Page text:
Brenda Wineapple

John Greenleaf Whittier’s Selected Poems,
edited by Brenda Wineapple

click to purchaseA beloved figure in his own era—a household name for such poems as “Barbara Frietchie” and “The Barefoot Boy”—John Greenleaf Whittier remains an emotionally honest, powerfully reflective voice. A Quaker deeply involved in the struggle against slavery (he was harassed by mobs more than once) he enlisted his poetry in the abolitionist cause with such powerful works as “The Hunters of Men,” “Song of Slaves in the Desert,” and “Ichabod!”, his mournful attack on Daniel Webster’s betrayal of the anti-slavery cause.


Whittier’s narrative gift is evident in such perennially popular poems as “Skipper Ireson’s Ride” and the Civil War legend “Barbara Frietchie,” while in his masterpiece “Snow-Bound” he created a vivid, flavorful portrait of the country life he knew as a child in New England. “His diction is easy, his detail rich and unassuming, his emotion deep,” writes editor Brenda Wineapple. “And the shale of his New England landscape reaches outward, promising not relief from pain but a glimpse of a better, larger world.”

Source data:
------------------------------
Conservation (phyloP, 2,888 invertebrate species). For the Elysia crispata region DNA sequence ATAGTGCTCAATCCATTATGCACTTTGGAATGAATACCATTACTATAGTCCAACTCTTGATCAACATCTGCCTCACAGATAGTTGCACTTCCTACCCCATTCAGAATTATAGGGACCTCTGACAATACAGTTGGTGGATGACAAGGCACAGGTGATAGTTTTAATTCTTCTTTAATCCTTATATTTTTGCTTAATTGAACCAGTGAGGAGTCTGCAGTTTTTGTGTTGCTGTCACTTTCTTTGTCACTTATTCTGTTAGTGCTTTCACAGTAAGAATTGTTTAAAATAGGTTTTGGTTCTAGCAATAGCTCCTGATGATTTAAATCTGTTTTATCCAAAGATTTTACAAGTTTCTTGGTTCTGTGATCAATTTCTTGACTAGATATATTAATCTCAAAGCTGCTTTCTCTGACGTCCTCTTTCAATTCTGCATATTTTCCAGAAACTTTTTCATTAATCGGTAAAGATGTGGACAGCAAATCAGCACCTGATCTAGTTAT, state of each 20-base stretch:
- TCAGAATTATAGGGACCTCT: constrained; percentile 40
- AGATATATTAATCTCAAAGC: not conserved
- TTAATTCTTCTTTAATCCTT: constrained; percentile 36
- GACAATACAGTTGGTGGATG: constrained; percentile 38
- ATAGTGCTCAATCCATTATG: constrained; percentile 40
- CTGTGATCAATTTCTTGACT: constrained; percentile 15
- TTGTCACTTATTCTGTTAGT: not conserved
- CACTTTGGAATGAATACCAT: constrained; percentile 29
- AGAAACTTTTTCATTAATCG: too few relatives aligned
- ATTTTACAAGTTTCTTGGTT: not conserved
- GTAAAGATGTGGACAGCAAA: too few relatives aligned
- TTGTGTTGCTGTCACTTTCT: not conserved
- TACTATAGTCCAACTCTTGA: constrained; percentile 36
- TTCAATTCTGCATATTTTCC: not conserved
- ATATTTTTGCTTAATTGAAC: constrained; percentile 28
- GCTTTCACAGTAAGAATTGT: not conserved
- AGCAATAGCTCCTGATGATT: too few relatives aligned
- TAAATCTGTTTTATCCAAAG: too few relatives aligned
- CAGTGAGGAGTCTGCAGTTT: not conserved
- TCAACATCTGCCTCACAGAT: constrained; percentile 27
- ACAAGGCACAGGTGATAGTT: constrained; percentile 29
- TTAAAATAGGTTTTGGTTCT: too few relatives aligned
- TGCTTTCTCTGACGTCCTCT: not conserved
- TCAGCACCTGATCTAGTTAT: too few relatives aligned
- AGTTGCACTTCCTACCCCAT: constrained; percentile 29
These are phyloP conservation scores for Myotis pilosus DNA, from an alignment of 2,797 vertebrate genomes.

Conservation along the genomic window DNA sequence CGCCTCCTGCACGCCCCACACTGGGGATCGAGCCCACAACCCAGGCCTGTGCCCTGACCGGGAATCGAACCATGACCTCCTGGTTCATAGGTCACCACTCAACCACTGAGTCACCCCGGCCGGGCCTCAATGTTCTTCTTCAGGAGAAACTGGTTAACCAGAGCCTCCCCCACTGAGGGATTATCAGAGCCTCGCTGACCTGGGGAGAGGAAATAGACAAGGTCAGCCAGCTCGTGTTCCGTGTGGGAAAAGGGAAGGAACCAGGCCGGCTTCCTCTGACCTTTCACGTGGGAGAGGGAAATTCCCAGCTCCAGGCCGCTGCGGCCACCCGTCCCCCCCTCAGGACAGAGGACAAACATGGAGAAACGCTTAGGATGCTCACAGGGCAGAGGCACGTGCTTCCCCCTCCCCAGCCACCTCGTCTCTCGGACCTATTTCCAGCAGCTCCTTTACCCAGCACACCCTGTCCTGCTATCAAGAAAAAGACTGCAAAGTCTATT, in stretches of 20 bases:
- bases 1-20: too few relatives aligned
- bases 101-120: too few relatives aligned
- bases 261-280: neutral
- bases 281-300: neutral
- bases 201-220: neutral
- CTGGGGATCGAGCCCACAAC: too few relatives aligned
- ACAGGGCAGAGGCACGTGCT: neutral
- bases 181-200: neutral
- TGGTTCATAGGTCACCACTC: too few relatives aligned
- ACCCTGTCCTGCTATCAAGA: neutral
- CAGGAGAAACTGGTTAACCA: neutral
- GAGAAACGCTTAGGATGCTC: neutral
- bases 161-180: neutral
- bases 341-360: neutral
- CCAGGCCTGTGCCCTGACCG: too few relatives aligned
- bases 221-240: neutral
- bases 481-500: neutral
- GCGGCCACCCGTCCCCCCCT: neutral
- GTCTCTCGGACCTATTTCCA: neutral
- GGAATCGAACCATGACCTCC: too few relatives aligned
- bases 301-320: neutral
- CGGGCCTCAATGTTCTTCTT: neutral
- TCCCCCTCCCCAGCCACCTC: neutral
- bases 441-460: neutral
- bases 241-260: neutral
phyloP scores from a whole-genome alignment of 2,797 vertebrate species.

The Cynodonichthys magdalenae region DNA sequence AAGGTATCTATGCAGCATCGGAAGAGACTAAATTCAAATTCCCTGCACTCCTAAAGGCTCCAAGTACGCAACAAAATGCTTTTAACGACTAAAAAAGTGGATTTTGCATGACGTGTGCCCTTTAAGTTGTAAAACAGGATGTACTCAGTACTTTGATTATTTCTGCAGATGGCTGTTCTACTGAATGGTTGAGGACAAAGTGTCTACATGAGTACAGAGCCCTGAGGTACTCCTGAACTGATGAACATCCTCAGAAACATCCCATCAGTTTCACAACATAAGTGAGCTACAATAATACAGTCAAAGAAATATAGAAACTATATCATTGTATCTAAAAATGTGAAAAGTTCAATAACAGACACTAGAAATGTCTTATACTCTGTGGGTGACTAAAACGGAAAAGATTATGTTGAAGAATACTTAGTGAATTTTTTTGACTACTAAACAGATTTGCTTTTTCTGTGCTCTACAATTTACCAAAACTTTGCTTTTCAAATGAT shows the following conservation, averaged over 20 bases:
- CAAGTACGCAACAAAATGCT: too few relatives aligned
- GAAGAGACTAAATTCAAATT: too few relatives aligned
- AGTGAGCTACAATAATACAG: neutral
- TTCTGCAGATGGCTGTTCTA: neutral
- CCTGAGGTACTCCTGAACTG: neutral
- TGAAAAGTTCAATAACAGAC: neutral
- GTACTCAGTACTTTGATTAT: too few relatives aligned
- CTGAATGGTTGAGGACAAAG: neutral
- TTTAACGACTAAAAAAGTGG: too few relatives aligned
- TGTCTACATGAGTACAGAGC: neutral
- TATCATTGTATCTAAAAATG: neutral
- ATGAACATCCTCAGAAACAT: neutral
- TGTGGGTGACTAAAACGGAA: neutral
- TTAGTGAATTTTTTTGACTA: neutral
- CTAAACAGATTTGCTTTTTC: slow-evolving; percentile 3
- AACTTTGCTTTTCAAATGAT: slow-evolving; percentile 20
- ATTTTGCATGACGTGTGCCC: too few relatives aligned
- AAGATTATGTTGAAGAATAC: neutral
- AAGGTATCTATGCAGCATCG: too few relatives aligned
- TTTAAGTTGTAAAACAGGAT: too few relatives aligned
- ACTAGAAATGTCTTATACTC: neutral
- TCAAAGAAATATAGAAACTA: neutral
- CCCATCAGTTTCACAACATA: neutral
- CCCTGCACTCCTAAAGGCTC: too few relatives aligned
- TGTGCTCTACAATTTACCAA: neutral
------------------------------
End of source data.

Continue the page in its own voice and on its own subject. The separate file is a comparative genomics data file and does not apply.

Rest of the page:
Praise for John Greenleaf Whittier’s Selected Poems

“John Greenleaf Whittier’s Selected Poems, edited by Brenda Wineapple, will come as a revelation to anyone who was force-fed Whittier in school and never turned back to him. I had an eighth-grade teacher who recited “Snow-bound” with such dull zeal that I decided it was the most boring poem in American literature. Wineapple had a similar experience. “Later I realized I had been too young for the poem,” she writes in a marvelous introduction, “and now I suspect that all the schoolchildren subjected to Whittier’s assurances are themselves too callow to understand, never mind care, how memory fends off the mindlessness of winter.” We had no idea Whittier was summoning a lost rural world against encroaching blankness, a world whiting out, ‘coldness visible.’” —Washington Post Book World


“As Wineapple has discovered, there is a freshness and honesty to be found in a revisited Whittier.” —Boston Globe


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